by Frances T. '19
Today is a lazy Sunday, dedicated to spending time with friends and family. Mabelis, my host mom, cooked a late breakfast at 7:30 am, though she’d been awake since five. My two sisters spent the morning with their father, who lives in another town and stops by every so often. My mom and her sister cooked and cleaned all morning and they taught me how they wash their clothes here. In the village, women play a central role in the family; I have yet to see a man who runs a household and takes care of the children.
This is especially clear in my household of all women. There doesn’t seem to be a need for men in the house, or if there was my mom has managed to effectively fill this role in addition to her own. She also took on the responsibility of caring for me. Mabelis is content extending her generosity; she is curious about my life even though she has so little time for herself. I rarely see her tend to her own needs, as she spends all of her time caring for her girls.
These two girls are not an easy task. Karen Lorena Salgado de la Rosa and Katty Salgado de la Rosa (these are their full names, as Karen took the computer and refused to return it unless she was taught how to type the names of her and her sister), are crazy and wonderful. They love to learn; today Kari (her nickname) asked me to teach her everything about being a doctor I know, and yesterday she wanted to know all about the different countries of the world. They are two of the happiest kids I have ever met.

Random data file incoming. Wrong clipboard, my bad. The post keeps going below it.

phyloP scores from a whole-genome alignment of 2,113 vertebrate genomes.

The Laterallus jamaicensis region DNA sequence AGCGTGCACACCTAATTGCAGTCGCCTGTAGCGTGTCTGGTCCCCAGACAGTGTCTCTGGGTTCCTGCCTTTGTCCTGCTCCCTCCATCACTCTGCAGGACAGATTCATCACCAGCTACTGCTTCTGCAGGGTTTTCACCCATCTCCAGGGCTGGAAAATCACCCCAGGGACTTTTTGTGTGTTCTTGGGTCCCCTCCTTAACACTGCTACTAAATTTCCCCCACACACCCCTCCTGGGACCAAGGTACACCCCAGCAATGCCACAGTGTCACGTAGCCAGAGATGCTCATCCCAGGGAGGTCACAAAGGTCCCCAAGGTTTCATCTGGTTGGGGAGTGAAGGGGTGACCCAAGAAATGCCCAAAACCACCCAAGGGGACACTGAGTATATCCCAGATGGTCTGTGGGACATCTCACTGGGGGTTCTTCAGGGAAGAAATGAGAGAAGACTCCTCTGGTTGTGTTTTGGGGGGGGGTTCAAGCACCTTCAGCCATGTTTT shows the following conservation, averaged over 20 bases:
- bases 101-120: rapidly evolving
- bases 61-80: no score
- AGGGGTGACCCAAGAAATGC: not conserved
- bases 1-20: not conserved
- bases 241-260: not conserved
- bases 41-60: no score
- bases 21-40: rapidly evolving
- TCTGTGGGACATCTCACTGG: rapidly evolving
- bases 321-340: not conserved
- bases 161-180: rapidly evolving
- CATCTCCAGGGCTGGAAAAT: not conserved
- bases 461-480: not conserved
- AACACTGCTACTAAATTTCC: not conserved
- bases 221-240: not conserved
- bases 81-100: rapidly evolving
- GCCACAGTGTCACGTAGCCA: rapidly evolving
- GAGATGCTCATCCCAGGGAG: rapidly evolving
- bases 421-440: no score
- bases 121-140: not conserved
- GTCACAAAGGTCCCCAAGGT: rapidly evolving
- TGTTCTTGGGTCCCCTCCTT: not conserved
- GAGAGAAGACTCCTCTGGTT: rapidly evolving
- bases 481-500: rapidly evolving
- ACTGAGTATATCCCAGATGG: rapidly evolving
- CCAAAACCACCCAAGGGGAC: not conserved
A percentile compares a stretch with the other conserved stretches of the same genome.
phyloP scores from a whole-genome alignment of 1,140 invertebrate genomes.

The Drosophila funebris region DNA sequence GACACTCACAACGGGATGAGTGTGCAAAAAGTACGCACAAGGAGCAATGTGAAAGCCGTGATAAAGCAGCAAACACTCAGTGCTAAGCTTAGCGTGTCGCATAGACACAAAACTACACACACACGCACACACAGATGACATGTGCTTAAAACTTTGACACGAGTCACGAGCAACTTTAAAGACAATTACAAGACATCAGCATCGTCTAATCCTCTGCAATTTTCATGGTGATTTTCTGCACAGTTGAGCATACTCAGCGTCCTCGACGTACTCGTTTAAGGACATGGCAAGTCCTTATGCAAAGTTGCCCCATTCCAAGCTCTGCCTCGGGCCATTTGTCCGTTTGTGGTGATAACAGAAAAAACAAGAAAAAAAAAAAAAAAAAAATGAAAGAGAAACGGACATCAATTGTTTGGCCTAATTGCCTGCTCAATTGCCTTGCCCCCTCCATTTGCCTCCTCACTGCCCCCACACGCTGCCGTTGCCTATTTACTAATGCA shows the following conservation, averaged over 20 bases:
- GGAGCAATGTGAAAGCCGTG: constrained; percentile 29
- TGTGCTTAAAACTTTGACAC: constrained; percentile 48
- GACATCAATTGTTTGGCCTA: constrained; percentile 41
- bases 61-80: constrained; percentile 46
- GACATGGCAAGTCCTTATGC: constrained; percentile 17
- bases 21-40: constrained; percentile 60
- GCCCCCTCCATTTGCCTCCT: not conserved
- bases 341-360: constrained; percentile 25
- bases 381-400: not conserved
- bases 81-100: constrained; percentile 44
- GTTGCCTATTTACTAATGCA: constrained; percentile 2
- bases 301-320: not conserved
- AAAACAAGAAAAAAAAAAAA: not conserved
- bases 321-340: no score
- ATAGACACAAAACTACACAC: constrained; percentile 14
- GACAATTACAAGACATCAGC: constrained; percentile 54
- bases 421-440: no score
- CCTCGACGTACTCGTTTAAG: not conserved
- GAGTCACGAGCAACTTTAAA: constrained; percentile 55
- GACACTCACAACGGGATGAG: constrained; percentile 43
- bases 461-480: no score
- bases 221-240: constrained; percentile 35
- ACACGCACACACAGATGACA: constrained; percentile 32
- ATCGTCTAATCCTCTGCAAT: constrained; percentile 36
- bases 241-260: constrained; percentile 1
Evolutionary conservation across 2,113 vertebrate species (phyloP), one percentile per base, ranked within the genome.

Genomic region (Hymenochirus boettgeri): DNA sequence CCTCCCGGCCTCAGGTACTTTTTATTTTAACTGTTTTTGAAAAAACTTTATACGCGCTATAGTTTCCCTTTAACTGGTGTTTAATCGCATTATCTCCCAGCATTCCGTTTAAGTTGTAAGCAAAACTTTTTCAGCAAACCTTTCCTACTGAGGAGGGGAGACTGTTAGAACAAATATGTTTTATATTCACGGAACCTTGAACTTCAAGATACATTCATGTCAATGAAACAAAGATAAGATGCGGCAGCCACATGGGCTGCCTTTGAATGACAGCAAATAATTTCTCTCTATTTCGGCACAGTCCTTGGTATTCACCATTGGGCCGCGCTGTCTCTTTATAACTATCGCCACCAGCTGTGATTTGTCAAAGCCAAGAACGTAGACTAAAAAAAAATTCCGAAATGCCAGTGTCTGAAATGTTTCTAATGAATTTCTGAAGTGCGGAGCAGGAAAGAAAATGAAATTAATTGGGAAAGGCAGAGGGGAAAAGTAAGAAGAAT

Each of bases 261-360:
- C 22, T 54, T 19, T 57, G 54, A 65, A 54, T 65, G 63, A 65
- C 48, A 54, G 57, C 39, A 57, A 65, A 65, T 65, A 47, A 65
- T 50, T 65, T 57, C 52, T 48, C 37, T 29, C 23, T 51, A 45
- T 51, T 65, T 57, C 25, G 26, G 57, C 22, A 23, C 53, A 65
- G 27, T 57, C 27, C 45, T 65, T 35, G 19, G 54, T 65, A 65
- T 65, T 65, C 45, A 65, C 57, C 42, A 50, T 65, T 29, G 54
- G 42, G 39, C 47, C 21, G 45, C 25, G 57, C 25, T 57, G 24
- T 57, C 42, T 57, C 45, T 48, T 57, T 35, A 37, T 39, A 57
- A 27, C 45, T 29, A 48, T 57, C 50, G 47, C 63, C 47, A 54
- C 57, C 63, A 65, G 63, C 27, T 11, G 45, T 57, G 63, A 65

At 6 years old, she probably has no idea about the reality of being a woman here. Unless she is extremely dedicated or exceptionally smart, she will probably not go to college. In fact, she may not even enroll in high school. Women know long before college that they will most likely end up back in the village, married, and raising kids. Surrounded by intelligent and capable young women, this has been a hard thing for me to wrap my head around; my American morals have taught me to condemn the deep-rooted sexism that causes this cycle. However, the women of P____ do not seem restricted, instead they seem empowered. My mom likes to laugh hard, spend time with her family, and care for her kids. She is happy, and from what I can tell most women here are. Someone is restricted if opportunities are taken away from them; the women here appear to have created communities and families that provide everything they could possibly need. The ability to take care of oneself, alongside the values of strength and curiosity, are engrained in the women here. Many are leaders, dedicated mothers, and beloved role models. The roles that they fill within the community appear to be their choice, not their obligation. I’m excited to continue spending time around such incredible women.
- Student Experience